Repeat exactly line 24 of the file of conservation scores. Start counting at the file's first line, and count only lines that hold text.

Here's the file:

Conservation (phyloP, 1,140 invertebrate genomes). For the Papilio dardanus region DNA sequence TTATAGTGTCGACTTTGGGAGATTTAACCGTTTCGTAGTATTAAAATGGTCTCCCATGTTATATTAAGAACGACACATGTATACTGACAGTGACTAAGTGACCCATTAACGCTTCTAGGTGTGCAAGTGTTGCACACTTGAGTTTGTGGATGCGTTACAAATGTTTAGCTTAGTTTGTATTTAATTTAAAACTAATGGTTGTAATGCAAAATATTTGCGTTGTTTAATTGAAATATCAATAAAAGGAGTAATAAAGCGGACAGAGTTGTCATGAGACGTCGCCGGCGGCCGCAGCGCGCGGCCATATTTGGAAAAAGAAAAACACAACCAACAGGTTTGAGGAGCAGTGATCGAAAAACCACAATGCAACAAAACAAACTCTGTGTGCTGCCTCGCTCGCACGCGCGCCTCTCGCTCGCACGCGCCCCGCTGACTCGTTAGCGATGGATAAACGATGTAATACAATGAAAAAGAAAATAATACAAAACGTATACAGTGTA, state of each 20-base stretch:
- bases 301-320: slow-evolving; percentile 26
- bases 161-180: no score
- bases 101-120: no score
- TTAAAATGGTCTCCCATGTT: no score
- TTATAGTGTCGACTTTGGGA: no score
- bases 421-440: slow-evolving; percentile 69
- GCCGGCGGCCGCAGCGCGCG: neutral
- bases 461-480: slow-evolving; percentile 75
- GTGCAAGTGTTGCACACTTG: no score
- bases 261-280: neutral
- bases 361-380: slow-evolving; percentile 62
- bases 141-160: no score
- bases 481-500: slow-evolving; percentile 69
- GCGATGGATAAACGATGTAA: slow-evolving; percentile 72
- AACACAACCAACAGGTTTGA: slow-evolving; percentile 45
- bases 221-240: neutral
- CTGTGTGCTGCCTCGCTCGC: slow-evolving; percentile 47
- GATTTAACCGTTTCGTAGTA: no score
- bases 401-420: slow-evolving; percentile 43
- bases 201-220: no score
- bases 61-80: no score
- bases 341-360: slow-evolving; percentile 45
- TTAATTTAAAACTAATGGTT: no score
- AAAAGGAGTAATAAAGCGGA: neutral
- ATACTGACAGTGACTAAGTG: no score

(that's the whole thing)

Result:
- TTAATTTAAAACTAATGGTT: no score